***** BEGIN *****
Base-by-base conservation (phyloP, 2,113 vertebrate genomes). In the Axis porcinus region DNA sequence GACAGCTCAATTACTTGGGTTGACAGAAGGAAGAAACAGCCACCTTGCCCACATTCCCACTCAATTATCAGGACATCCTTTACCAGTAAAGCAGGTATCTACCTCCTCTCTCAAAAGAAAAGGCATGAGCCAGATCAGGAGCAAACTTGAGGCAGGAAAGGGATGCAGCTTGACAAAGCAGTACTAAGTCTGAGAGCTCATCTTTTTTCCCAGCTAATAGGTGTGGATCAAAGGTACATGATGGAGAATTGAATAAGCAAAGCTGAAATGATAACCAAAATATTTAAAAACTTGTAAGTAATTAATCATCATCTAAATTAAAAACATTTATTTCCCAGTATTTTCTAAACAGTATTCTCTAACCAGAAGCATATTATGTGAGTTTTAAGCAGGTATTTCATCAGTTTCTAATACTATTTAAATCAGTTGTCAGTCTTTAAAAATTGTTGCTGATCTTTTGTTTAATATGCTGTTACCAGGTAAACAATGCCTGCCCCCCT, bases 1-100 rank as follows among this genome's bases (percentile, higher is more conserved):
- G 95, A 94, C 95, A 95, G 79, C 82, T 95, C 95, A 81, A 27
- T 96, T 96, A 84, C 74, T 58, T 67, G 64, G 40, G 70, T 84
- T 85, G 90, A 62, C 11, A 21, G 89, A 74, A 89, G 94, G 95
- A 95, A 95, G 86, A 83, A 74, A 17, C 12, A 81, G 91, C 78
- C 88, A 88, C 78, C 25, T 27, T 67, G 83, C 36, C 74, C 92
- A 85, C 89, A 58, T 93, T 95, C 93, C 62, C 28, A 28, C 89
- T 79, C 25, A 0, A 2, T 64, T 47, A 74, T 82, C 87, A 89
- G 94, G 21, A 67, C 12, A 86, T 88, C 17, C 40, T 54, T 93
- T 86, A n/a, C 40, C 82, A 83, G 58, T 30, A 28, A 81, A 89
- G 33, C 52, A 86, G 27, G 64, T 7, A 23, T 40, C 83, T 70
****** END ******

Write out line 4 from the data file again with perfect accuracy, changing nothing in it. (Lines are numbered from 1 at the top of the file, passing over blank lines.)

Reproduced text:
- T 85, G 90, A 62, C 11, A 21, G 89, A 74, A 89, G 94, G 95